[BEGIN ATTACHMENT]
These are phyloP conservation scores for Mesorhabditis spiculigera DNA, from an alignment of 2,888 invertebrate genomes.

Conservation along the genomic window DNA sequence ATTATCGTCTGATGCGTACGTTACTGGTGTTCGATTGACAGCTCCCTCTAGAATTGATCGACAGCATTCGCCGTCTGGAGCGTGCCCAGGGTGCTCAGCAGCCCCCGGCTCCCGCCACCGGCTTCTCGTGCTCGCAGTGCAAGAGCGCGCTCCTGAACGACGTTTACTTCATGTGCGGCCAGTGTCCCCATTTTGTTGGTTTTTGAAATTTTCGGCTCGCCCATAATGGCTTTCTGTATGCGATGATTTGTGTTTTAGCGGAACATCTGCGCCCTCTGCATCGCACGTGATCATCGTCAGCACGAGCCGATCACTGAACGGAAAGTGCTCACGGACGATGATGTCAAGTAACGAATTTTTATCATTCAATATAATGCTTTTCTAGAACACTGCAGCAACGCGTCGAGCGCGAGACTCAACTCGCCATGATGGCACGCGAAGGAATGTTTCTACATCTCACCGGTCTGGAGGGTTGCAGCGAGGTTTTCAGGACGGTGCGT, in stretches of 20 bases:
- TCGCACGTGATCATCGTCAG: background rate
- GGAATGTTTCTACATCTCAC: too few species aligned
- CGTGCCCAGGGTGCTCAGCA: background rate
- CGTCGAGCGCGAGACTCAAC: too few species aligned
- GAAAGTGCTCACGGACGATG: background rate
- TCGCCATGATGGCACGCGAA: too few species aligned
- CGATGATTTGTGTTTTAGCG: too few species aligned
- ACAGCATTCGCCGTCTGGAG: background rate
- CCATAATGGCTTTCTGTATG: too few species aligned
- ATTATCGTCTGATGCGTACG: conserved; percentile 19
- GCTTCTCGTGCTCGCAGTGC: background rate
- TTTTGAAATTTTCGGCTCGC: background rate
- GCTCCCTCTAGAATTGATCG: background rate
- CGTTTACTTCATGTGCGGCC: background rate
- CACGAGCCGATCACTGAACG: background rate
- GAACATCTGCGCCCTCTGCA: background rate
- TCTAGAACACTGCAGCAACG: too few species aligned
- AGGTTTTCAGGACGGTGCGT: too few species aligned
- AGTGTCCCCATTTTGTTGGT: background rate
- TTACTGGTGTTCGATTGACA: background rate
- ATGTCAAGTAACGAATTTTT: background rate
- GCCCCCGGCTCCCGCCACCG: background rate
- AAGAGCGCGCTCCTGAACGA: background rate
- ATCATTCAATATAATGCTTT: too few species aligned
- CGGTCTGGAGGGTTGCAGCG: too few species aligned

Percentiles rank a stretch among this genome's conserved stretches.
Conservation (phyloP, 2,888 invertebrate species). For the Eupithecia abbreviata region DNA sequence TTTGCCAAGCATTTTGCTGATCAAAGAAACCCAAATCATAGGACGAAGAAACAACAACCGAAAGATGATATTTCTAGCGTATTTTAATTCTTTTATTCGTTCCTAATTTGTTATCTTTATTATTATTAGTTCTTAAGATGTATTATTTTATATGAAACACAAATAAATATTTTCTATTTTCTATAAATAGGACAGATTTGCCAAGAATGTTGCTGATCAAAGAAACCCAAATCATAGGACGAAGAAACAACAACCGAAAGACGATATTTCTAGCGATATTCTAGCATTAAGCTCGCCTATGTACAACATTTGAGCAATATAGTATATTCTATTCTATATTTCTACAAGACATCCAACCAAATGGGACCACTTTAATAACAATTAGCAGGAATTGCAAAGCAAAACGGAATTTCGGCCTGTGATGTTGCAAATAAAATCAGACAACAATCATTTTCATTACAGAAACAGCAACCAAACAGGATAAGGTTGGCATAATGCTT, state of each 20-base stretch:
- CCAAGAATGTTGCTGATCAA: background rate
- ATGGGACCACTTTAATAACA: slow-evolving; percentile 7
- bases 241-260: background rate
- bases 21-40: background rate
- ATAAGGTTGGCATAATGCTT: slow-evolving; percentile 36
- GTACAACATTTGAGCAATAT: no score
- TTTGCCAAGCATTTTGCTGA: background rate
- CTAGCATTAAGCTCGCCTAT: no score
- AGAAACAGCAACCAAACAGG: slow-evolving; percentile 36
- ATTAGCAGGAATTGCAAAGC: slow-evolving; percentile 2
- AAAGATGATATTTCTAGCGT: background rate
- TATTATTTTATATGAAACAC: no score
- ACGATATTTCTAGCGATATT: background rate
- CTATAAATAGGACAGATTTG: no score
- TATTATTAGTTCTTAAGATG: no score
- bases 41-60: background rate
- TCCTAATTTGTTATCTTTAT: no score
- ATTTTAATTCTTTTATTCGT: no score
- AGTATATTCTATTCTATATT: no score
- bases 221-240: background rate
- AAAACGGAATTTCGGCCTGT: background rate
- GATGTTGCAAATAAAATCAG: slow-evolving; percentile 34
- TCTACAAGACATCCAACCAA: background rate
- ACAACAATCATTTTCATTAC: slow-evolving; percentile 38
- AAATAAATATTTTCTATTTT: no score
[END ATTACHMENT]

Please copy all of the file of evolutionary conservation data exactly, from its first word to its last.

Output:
These are phyloP conservation scores for Mesorhabditis spiculigera DNA, from an alignment of 2,888 invertebrate genomes.

Conservation along the genomic window DNA sequence ATTATCGTCTGATGCGTACGTTACTGGTGTTCGATTGACAGCTCCCTCTAGAATTGATCGACAGCATTCGCCGTCTGGAGCGTGCCCAGGGTGCTCAGCAGCCCCCGGCTCCCGCCACCGGCTTCTCGTGCTCGCAGTGCAAGAGCGCGCTCCTGAACGACGTTTACTTCATGTGCGGCCAGTGTCCCCATTTTGTTGGTTTTTGAAATTTTCGGCTCGCCCATAATGGCTTTCTGTATGCGATGATTTGTGTTTTAGCGGAACATCTGCGCCCTCTGCATCGCACGTGATCATCGTCAGCACGAGCCGATCACTGAACGGAAAGTGCTCACGGACGATGATGTCAAGTAACGAATTTTTATCATTCAATATAATGCTTTTCTAGAACACTGCAGCAACGCGTCGAGCGCGAGACTCAACTCGCCATGATGGCACGCGAAGGAATGTTTCTACATCTCACCGGTCTGGAGGGTTGCAGCGAGGTTTTCAGGACGGTGCGT, in stretches of 20 bases:
- TCGCACGTGATCATCGTCAG: background rate
- GGAATGTTTCTACATCTCAC: too few species aligned
- CGTGCCCAGGGTGCTCAGCA: background rate
- CGTCGAGCGCGAGACTCAAC: too few species aligned
- GAAAGTGCTCACGGACGATG: background rate
- TCGCCATGATGGCACGCGAA: too few species aligned
- CGATGATTTGTGTTTTAGCG: too few species aligned
- ACAGCATTCGCCGTCTGGAG: background rate
- CCATAATGGCTTTCTGTATG: too few species aligned
- ATTATCGTCTGATGCGTACG: conserved; percentile 19
- GCTTCTCGTGCTCGCAGTGC: background rate
- TTTTGAAATTTTCGGCTCGC: background rate
- GCTCCCTCTAGAATTGATCG: background rate
- CGTTTACTTCATGTGCGGCC: background rate
- CACGAGCCGATCACTGAACG: background rate
- GAACATCTGCGCCCTCTGCA: background rate
- TCTAGAACACTGCAGCAACG: too few species aligned
- AGGTTTTCAGGACGGTGCGT: too few species aligned
- AGTGTCCCCATTTTGTTGGT: background rate
- TTACTGGTGTTCGATTGACA: background rate
- ATGTCAAGTAACGAATTTTT: background rate
- GCCCCCGGCTCCCGCCACCG: background rate
- AAGAGCGCGCTCCTGAACGA: background rate
- ATCATTCAATATAATGCTTT: too few species aligned
- CGGTCTGGAGGGTTGCAGCG: too few species aligned

Percentiles rank a stretch among this genome's conserved stretches.
Conservation (phyloP, 2,888 invertebrate species). For the Eupithecia abbreviata region DNA sequence TTTGCCAAGCATTTTGCTGATCAAAGAAACCCAAATCATAGGACGAAGAAACAACAACCGAAAGATGATATTTCTAGCGTATTTTAATTCTTTTATTCGTTCCTAATTTGTTATCTTTATTATTATTAGTTCTTAAGATGTATTATTTTATATGAAACACAAATAAATATTTTCTATTTTCTATAAATAGGACAGATTTGCCAAGAATGTTGCTGATCAAAGAAACCCAAATCATAGGACGAAGAAACAACAACCGAAAGACGATATTTCTAGCGATATTCTAGCATTAAGCTCGCCTATGTACAACATTTGAGCAATATAGTATATTCTATTCTATATTTCTACAAGACATCCAACCAAATGGGACCACTTTAATAACAATTAGCAGGAATTGCAAAGCAAAACGGAATTTCGGCCTGTGATGTTGCAAATAAAATCAGACAACAATCATTTTCATTACAGAAACAGCAACCAAACAGGATAAGGTTGGCATAATGCTT, state of each 20-base stretch:
- CCAAGAATGTTGCTGATCAA: background rate
- ATGGGACCACTTTAATAACA: slow-evolving; percentile 7
- bases 241-260: background rate
- bases 21-40: background rate
- ATAAGGTTGGCATAATGCTT: slow-evolving; percentile 36
- GTACAACATTTGAGCAATAT: no score
- TTTGCCAAGCATTTTGCTGA: background rate
- CTAGCATTAAGCTCGCCTAT: no score
- AGAAACAGCAACCAAACAGG: slow-evolving; percentile 36
- ATTAGCAGGAATTGCAAAGC: slow-evolving; percentile 2
- AAAGATGATATTTCTAGCGT: background rate
- TATTATTTTATATGAAACAC: no score
- ACGATATTTCTAGCGATATT: background rate
- CTATAAATAGGACAGATTTG: no score
- TATTATTAGTTCTTAAGATG: no score
- bases 41-60: background rate
- TCCTAATTTGTTATCTTTAT: no score
- ATTTTAATTCTTTTATTCGT: no score
- AGTATATTCTATTCTATATT: no score
- bases 221-240: background rate
- AAAACGGAATTTCGGCCTGT: background rate
- GATGTTGCAAATAAAATCAG: slow-evolving; percentile 34
- TCTACAAGACATCCAACCAA: background rate
- ACAACAATCATTTTCATTAC: slow-evolving; percentile 38
- AAATAAATATTTTCTATTTT: no score